While the title of this post harkens back to a song I first heard as a small child thanks to my mother’s impeccable taste in music, it’s also an accurate depiction of events across the country over the last few weeks.
Wildfires have scorched hundreds of thousands of acres of forest across the Southeast and Plains. Rushing floodwaters and heavy rainfall have inundated areas of the Midwest—with little to no sign of relenting any time soon.
One of the things that is notably out of the norm is the prevalence of fires in the Southeast.
Out of the fourteen fire management assistance grants we’ve approved so far this year, four of them have gone to states in the Southeast—more specifically: Florida or Georgia. That’s 28 percent of the fire grants issued so far this year.
In comparison, out of all 49 of these grants approved in 2016, none were issued to Florida and only one was given to Georgia.
For those who might not know, our fire management assistance grants work to supplement funding for local departments working on the front lines of wildfires—helping to pay overtime wages, fund equipment and extra supplies or assets, as illustrated by the graphic below.
It’s always interesting to see the difference in disaster locales year after year, how different hazards affect different places in different ways—especially now that I’ve been here at FEMA for a while.
Generally, when wildfire season rolls around, the largest impact tends to be felt in California and other areas out west. Those are widely considered to be the areas with the most fire activity. Just last year, we issued 13 fire management assistance grants to California over the course of the year, most coming in the summer months—June through September.
That’s not the case this year.
According to CALFIRE, California’s Department of Forestry and Fire Protection, there have been 641 fires that have burned nearly 9,500 acres of land so far this year.1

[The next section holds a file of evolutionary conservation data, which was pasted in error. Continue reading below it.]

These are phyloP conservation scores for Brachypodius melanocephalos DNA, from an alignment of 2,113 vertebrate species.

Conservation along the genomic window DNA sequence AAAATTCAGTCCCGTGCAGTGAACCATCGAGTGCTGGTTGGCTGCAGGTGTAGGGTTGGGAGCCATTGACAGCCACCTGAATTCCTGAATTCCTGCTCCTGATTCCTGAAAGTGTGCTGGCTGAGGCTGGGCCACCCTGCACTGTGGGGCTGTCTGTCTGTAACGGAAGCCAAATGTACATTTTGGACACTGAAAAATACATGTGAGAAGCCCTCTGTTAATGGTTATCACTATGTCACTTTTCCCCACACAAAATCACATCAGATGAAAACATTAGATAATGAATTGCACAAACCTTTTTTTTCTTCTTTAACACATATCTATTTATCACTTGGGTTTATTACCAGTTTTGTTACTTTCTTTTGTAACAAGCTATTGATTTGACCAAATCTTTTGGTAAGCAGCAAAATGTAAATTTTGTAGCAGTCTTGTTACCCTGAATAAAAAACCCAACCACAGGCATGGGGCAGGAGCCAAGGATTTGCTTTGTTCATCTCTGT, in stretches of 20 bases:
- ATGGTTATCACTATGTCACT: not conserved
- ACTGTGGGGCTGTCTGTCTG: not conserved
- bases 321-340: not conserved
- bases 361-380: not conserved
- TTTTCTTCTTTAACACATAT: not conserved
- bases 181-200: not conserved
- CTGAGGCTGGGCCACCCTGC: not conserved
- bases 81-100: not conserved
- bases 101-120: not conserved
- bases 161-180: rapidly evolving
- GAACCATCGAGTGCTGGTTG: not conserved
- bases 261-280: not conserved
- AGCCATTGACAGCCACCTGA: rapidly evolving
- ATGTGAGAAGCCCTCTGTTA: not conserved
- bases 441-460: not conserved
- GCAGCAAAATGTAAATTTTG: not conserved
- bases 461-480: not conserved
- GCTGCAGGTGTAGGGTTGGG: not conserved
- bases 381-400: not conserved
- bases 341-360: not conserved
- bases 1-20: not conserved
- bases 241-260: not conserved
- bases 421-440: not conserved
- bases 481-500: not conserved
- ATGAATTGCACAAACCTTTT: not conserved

In contrast, Florida has faced 2,163 separate wildfires that have scorched over 170,000 acres—and growing.2
That’s more than three times as many fires and nearly 18 times the burned acreage. These are staggering statistics and some that are not exactly easy to digest. It’s still early in the year and things could change and change quickly; as fire-related situations often do.
And of course, as these fires continue and new ones ignite, we will be monitoring them and working closely with our state counterparts in the event they ask for any further federal assistance.
Summer is when we see the most fire activity historically, and over the last two years (2015 and 2016), 63 percent of our fire management assistance grants have been issued between June 21 and September 22; the official start and end of summer.
Basically, things are just getting started (or if you’re pun-inclined like yours truly, it’s starting to heat up) and we’re ready to support states if and when they ask for assistance for events including both fire and rain—or anything else.
- Learn more about fire management assistance grants.
- All disasters approved by FEMA
- Prepare for wildfire via Ready.gov or our App